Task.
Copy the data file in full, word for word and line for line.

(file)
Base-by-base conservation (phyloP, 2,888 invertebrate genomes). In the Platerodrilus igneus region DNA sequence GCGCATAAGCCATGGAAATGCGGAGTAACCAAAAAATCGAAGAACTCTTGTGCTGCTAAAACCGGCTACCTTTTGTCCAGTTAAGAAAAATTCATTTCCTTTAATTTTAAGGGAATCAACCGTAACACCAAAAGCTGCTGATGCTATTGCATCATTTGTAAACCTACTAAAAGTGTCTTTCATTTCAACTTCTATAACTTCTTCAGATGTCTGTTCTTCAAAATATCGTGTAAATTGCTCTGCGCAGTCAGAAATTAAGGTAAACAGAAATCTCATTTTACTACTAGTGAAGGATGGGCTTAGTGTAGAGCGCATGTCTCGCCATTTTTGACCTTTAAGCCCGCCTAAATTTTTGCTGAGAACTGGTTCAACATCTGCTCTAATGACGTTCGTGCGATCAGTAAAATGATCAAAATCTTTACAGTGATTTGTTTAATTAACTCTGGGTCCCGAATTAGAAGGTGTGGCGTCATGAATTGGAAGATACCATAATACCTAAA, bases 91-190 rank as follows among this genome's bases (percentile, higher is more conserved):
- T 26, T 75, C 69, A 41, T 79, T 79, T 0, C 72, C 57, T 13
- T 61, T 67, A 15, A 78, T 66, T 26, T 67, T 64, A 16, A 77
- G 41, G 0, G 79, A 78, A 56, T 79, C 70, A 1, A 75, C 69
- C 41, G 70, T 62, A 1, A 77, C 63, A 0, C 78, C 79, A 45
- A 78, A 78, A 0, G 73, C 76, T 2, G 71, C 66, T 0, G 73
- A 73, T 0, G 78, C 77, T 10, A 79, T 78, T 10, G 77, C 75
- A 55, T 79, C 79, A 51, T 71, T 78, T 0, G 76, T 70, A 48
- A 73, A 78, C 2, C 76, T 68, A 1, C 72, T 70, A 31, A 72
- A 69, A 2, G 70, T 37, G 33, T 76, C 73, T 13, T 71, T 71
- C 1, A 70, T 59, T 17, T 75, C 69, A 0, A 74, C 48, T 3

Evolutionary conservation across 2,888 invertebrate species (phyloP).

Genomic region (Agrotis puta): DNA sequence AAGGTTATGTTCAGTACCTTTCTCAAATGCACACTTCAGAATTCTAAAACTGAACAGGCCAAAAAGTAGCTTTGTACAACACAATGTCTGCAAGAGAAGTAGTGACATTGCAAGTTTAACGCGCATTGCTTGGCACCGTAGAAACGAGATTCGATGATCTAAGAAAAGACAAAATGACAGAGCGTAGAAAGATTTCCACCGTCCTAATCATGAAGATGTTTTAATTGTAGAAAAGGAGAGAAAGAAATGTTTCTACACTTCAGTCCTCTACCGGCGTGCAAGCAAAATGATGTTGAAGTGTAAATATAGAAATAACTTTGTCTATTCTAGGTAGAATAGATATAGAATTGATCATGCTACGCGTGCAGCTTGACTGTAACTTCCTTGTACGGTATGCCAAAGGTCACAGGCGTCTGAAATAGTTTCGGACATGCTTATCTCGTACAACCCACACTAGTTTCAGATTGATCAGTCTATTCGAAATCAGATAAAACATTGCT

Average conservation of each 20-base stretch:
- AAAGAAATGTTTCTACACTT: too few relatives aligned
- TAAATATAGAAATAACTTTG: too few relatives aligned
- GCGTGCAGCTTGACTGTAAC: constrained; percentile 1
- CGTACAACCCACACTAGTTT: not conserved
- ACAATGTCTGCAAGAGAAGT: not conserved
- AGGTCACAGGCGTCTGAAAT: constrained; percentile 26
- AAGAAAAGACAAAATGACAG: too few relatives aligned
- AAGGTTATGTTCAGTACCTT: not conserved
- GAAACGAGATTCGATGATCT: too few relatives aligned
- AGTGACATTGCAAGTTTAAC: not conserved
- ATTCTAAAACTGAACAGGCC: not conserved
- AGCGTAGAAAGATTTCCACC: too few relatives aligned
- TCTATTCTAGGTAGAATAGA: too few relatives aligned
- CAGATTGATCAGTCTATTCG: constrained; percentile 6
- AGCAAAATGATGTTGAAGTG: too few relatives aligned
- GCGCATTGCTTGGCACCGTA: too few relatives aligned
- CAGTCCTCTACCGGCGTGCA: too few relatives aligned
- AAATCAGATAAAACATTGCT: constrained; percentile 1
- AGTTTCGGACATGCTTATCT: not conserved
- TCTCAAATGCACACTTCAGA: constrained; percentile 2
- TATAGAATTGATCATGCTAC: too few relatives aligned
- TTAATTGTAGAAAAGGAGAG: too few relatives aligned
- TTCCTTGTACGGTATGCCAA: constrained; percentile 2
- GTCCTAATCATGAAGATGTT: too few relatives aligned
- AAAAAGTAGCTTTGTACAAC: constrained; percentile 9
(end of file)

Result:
Base-by-base conservation (phyloP, 2,888 invertebrate genomes). In the Platerodrilus igneus region DNA sequence GCGCATAAGCCATGGAAATGCGGAGTAACCAAAAAATCGAAGAACTCTTGTGCTGCTAAAACCGGCTACCTTTTGTCCAGTTAAGAAAAATTCATTTCCTTTAATTTTAAGGGAATCAACCGTAACACCAAAAGCTGCTGATGCTATTGCATCATTTGTAAACCTACTAAAAGTGTCTTTCATTTCAACTTCTATAACTTCTTCAGATGTCTGTTCTTCAAAATATCGTGTAAATTGCTCTGCGCAGTCAGAAATTAAGGTAAACAGAAATCTCATTTTACTACTAGTGAAGGATGGGCTTAGTGTAGAGCGCATGTCTCGCCATTTTTGACCTTTAAGCCCGCCTAAATTTTTGCTGAGAACTGGTTCAACATCTGCTCTAATGACGTTCGTGCGATCAGTAAAATGATCAAAATCTTTACAGTGATTTGTTTAATTAACTCTGGGTCCCGAATTAGAAGGTGTGGCGTCATGAATTGGAAGATACCATAATACCTAAA, bases 91-190 rank as follows among this genome's bases (percentile, higher is more conserved):
- T 26, T 75, C 69, A 41, T 79, T 79, T 0, C 72, C 57, T 13
- T 61, T 67, A 15, A 78, T 66, T 26, T 67, T 64, A 16, A 77
- G 41, G 0, G 79, A 78, A 56, T 79, C 70, A 1, A 75, C 69
- C 41, G 70, T 62, A 1, A 77, C 63, A 0, C 78, C 79, A 45
- A 78, A 78, A 0, G 73, C 76, T 2, G 71, C 66, T 0, G 73
- A 73, T 0, G 78, C 77, T 10, A 79, T 78, T 10, G 77, C 75
- A 55, T 79, C 79, A 51, T 71, T 78, T 0, G 76, T 70, A 48
- A 73, A 78, C 2, C 76, T 68, A 1, C 72, T 70, A 31, A 72
- A 69, A 2, G 70, T 37, G 33, T 76, C 73, T 13, T 71, T 71
- C 1, A 70, T 59, T 17, T 75, C 69, A 0, A 74, C 48, T 3

Evolutionary conservation across 2,888 invertebrate species (phyloP).

Genomic region (Agrotis puta): DNA sequence AAGGTTATGTTCAGTACCTTTCTCAAATGCACACTTCAGAATTCTAAAACTGAACAGGCCAAAAAGTAGCTTTGTACAACACAATGTCTGCAAGAGAAGTAGTGACATTGCAAGTTTAACGCGCATTGCTTGGCACCGTAGAAACGAGATTCGATGATCTAAGAAAAGACAAAATGACAGAGCGTAGAAAGATTTCCACCGTCCTAATCATGAAGATGTTTTAATTGTAGAAAAGGAGAGAAAGAAATGTTTCTACACTTCAGTCCTCTACCGGCGTGCAAGCAAAATGATGTTGAAGTGTAAATATAGAAATAACTTTGTCTATTCTAGGTAGAATAGATATAGAATTGATCATGCTACGCGTGCAGCTTGACTGTAACTTCCTTGTACGGTATGCCAAAGGTCACAGGCGTCTGAAATAGTTTCGGACATGCTTATCTCGTACAACCCACACTAGTTTCAGATTGATCAGTCTATTCGAAATCAGATAAAACATTGCT

Average conservation of each 20-base stretch:
- AAAGAAATGTTTCTACACTT: too few relatives aligned
- TAAATATAGAAATAACTTTG: too few relatives aligned
- GCGTGCAGCTTGACTGTAAC: constrained; percentile 1
- CGTACAACCCACACTAGTTT: not conserved
- ACAATGTCTGCAAGAGAAGT: not conserved
- AGGTCACAGGCGTCTGAAAT: constrained; percentile 26
- AAGAAAAGACAAAATGACAG: too few relatives aligned
- AAGGTTATGTTCAGTACCTT: not conserved
- GAAACGAGATTCGATGATCT: too few relatives aligned
- AGTGACATTGCAAGTTTAAC: not conserved
- ATTCTAAAACTGAACAGGCC: not conserved
- AGCGTAGAAAGATTTCCACC: too few relatives aligned
- TCTATTCTAGGTAGAATAGA: too few relatives aligned
- CAGATTGATCAGTCTATTCG: constrained; percentile 6
- AGCAAAATGATGTTGAAGTG: too few relatives aligned
- GCGCATTGCTTGGCACCGTA: too few relatives aligned
- CAGTCCTCTACCGGCGTGCA: too few relatives aligned
- AAATCAGATAAAACATTGCT: constrained; percentile 1
- AGTTTCGGACATGCTTATCT: not conserved
- TCTCAAATGCACACTTCAGA: constrained; percentile 2
- TATAGAATTGATCATGCTAC: too few relatives aligned
- TTAATTGTAGAAAAGGAGAG: too few relatives aligned
- TTCCTTGTACGGTATGCCAA: constrained; percentile 2
- GTCCTAATCATGAAGATGTT: too few relatives aligned
- AAAAAGTAGCTTTGTACAAC: constrained; percentile 9